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Private information, stock markets, and exchange rates

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Author Info

  • Jacob Gyntelberg

    (Bank for International Settlements)

  • Mico Loretan

    (Bank for International Settlements)

  • Tientip Subhanij

    (Bank of Thailand)

  • Eric Chan

    (Bank for International Settlements)

Abstract

Explaining exchange rates has long been an important but vexing issue in international economics and nance. In recent years, a number of studies have shown that investors' private information plays a central role in determining exchange rates. We demonstrate in this paper that the private information of investors relevant for exchange rates is largely connected to the stock market, and that this information is conveyed to foreign exchange (FX) markets by order ow that is induced by investors' transactions in the stock market. We establish these results by analyzing several novel unused datasets on nearly two years' worth of daily-frequency capital ows of nonresident investors in the foreign exchange, stock, and bond markets of Thailand. We present compelling evidence that FX order ow that is induced by nonresident investors transactions in the Stock Exchange of Thailand|which we show are driven largely by private information|has far greater explanatory power for the exchange rate than other order ow has, both in the short run and the long run. In contrast, FX order ow of nonresident investors that is related to their transactions in Thai government bonds|which we nd are not driven appreciably by private information|does not have a statistically significant effect on the exchange rate.

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Bibliographic Info

Paper provided by Economic Research Department, Bank of Thailand in its series Working Papers with number 2009-07.

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Length: 28 pages
Date of creation: Jul 2009
Date of revision:
Handle: RePEc:bth:wpaper:2009-07

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Keywords: exchange rate models; market microstructure approach; asymmetric information; Thailand; generated regressors; impulse response functions; I(1) measurement error;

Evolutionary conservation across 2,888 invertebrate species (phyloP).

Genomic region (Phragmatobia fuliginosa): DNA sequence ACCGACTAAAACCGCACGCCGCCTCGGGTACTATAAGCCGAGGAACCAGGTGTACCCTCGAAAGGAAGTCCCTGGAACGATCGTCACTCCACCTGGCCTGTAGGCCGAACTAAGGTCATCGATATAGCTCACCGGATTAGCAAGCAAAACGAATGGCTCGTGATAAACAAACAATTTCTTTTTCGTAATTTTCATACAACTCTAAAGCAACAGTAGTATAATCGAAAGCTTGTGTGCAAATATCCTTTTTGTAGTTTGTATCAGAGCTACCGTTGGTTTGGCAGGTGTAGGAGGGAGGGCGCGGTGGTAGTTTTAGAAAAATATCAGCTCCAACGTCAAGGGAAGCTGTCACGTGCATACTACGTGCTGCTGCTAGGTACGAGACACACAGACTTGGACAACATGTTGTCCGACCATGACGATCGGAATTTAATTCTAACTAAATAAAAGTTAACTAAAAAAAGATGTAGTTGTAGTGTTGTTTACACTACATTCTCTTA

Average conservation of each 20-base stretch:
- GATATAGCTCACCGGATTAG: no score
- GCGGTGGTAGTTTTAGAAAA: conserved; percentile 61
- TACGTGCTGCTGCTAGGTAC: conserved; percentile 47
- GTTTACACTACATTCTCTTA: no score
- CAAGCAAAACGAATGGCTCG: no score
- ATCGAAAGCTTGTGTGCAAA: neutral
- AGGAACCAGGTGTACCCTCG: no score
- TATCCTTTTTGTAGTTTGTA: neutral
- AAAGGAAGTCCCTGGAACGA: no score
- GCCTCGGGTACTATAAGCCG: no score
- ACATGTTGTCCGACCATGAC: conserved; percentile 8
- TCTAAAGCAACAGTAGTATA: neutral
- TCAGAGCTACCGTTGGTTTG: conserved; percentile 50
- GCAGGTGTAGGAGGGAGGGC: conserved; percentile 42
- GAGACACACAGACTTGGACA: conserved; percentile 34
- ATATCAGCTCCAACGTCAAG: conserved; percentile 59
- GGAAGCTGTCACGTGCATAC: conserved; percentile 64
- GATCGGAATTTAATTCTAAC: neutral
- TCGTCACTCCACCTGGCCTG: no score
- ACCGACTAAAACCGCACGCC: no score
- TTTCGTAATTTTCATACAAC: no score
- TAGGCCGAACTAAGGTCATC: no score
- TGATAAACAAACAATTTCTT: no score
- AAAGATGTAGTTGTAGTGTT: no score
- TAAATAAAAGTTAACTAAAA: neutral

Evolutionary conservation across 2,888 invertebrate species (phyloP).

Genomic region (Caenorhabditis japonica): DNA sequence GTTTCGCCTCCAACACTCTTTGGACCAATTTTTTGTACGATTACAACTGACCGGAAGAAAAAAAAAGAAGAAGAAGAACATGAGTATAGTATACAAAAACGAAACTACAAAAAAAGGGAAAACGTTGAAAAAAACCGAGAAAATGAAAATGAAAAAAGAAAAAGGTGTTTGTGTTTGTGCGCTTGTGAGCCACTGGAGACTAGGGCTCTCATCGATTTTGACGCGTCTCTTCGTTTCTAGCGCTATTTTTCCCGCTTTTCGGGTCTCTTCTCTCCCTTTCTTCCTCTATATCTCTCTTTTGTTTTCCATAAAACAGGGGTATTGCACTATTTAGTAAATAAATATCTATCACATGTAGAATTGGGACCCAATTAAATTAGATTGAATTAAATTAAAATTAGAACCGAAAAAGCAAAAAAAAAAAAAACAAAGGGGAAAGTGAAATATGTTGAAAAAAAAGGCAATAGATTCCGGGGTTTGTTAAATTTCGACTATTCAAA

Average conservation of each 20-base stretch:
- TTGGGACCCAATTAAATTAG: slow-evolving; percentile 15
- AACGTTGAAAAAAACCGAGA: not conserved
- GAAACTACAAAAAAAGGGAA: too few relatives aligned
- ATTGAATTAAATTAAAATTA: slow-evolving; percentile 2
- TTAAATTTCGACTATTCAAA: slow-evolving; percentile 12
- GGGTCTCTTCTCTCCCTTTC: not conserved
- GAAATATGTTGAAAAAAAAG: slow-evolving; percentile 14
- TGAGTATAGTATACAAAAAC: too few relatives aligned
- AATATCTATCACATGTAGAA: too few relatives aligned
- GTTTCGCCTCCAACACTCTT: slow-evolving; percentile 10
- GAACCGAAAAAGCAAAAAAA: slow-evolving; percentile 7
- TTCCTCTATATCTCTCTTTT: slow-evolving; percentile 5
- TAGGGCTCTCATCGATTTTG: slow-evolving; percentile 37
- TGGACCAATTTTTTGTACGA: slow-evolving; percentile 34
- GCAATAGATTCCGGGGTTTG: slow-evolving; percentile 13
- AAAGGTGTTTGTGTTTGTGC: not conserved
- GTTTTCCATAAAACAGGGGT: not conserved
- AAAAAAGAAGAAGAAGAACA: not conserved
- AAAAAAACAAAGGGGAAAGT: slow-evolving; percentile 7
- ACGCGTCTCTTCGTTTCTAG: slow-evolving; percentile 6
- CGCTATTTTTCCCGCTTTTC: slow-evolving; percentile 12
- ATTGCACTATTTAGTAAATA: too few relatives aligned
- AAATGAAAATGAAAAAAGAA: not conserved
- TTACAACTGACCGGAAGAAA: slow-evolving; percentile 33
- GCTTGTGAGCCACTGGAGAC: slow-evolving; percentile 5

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References

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Citations

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Cited by:
  1. Don H Kim & Mico Loretan & Eli M Remolona, 2010. "Contagion and risk premia in the amplification of crisis: evidence from Asian names in the global CDS market," BIS Papers chapters, in: Bank for International Settlements (ed.), The international financial crisis and policy challenges in Asia and the Pacific, volume 52, pages 318-339 Bank for International Settlements.
  2. Abhakorn, Pongrapeeporn & Tantisantiwong, Nongnuch, 2012. "A reexamination of capital controls’ effectiveness: Recent experience of Thailand," Journal of Asian Economics, Elsevier, vol. 23(1), pages 26-38.
  3. Andrew Filardo & Jason George & Mico Loretan & Guonan Ma & Anella Munro & Ilhyock Shim & Philip Wooldridge & James Yetman & Haibin Zhu, 2010. "The international financial crisis: timeline, impact and policy responses in Asia and the Pacific," BIS Papers chapters, in: Bank for International Settlements (ed.), The international financial crisis and policy challenges in Asia and the Pacific, volume 52, pages 21-82 Bank for International Settlements.
  4. Eric Girardin & Dijun Tan & Woon K. Wong, 2010. "Information Content of Order Flow and Cross-market Portfolio Rebalancing: Evidence for the Chinese Stock, Treasury and Corporate Bond Markets," Working Papers 022010, Hong Kong Institute for Monetary Research.
  5. Riane de Bruyn & Rangan Gupta & Renee van Eyden, 2013. "Forecasting The Rand-Dollar And Rand-Pound Exchange Rates Using Dynamic Model Averaging," Working Papers 201307, University of Pretoria, Department of Economics.

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